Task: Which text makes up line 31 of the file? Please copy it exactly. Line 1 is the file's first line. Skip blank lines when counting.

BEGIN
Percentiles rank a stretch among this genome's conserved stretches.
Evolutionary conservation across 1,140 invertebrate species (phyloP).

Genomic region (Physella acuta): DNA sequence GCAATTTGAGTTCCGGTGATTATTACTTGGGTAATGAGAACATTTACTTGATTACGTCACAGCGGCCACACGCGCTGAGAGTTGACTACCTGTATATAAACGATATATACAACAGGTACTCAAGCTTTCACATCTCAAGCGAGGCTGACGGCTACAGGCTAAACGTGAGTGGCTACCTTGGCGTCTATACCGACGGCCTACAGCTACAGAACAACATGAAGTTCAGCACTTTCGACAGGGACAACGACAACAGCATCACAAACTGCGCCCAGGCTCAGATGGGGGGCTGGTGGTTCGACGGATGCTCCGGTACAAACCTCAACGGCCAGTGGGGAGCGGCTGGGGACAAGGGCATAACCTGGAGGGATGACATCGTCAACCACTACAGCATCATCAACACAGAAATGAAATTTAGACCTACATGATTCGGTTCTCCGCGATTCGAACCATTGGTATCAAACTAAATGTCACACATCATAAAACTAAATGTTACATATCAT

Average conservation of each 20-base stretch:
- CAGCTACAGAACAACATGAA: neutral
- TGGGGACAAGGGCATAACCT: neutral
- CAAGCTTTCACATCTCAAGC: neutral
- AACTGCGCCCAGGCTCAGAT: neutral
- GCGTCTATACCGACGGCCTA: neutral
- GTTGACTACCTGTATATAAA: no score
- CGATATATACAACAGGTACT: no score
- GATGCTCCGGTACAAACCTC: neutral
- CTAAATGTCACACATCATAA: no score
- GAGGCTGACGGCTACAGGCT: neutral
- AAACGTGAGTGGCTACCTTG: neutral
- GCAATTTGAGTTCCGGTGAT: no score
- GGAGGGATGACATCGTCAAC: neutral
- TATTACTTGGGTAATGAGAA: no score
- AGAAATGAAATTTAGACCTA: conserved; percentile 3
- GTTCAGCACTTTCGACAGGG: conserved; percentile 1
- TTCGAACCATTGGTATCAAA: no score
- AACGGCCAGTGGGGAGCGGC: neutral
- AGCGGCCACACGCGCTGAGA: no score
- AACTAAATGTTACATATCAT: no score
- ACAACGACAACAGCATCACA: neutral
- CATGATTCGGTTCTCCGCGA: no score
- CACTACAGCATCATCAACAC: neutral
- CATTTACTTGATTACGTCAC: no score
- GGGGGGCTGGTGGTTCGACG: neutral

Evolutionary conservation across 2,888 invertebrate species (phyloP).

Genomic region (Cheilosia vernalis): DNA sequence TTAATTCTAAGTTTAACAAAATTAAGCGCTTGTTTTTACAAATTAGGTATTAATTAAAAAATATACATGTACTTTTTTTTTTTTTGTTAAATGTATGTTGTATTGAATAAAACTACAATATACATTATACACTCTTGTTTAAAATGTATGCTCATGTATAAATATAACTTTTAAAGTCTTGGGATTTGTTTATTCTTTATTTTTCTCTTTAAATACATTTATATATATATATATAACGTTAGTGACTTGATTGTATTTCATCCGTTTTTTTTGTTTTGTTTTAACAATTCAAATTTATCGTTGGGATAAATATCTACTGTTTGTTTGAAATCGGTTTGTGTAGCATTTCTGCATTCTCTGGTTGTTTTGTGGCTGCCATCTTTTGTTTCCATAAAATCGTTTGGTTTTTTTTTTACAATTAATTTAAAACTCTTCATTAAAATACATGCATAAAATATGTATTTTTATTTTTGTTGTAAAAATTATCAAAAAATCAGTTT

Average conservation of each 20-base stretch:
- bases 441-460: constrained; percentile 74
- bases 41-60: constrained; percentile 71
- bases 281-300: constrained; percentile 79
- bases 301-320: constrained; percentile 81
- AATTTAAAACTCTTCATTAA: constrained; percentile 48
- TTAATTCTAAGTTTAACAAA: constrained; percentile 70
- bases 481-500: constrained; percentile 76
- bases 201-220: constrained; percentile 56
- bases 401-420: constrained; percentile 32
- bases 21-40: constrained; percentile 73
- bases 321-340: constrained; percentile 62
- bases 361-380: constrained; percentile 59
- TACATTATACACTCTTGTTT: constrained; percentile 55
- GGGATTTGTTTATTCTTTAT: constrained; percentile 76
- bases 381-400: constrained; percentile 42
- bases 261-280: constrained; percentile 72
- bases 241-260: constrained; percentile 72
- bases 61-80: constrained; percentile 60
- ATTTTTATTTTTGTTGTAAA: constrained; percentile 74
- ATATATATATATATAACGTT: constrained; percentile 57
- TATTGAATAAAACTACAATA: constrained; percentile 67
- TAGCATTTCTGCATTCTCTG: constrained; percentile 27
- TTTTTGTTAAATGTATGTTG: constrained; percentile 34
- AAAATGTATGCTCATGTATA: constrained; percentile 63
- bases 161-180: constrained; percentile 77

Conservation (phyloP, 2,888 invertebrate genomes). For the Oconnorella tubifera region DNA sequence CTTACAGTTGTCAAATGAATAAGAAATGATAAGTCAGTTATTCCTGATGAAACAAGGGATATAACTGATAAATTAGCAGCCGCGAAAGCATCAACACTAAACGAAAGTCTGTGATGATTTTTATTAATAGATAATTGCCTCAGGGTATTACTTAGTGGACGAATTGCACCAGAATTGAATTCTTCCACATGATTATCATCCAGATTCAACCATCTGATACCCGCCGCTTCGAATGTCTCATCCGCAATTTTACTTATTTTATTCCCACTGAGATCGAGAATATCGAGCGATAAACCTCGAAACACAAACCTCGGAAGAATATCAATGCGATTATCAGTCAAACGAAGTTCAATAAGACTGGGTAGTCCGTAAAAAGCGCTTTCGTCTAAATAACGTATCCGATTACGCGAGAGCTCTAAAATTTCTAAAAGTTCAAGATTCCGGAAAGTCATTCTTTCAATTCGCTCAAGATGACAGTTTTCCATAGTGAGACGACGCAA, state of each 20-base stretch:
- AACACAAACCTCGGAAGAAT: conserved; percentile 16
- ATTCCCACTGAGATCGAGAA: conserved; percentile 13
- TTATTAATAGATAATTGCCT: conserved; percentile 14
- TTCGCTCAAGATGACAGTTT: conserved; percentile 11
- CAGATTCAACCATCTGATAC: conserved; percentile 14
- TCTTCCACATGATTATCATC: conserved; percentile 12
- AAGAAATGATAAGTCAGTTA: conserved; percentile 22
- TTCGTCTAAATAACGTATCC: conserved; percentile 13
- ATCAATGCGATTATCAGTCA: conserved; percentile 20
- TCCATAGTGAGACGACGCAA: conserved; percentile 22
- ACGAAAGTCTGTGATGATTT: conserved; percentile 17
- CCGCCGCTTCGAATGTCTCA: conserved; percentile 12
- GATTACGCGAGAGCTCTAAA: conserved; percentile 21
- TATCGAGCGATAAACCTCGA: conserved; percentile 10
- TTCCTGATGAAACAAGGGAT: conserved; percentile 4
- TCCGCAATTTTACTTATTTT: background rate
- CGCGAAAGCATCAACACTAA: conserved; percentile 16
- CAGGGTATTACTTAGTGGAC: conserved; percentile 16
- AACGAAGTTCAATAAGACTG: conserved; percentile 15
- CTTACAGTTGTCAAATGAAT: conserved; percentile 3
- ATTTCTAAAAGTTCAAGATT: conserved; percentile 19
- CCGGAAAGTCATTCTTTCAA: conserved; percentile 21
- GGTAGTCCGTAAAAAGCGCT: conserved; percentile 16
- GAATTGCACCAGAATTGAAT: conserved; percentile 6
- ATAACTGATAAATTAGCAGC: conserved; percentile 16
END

Genomic region (Cheilosia vernalis): DNA sequence TTAATTCTAAGTTTAACAAAATTAAGCGCTTGTTTTTACAAATTAGGTATTAATTAAAAAATATACATGTACTTTTTTTTTTTTTGTTAAATGTATGTTGTATTGAATAAAACTACAATATACATTATACACTCTTGTTTAAAATGTATGCTCATGTATAAATATAACTTTTAAAGTCTTGGGATTTGTTTATTCTTTATTTTTCTCTTTAAATACATTTATATATATATATATAACGTTAGTGACTTGATTGTATTTCATCCGTTTTTTTTGTTTTGTTTTAACAATTCAAATTTATCGTTGGGATAAATATCTACTGTTTGTTTGAAATCGGTTTGTGTAGCATTTCTGCATTCTCTGGTTGTTTTGTGGCTGCCATCTTTTGTTTCCATAAAATCGTTTGGTTTTTTTTTTACAATTAATTTAAAACTCTTCATTAAAATACATGCATAAAATATGTATTTTTATTTTTGTTGTAAAAATTATCAAAAAATCAGTTT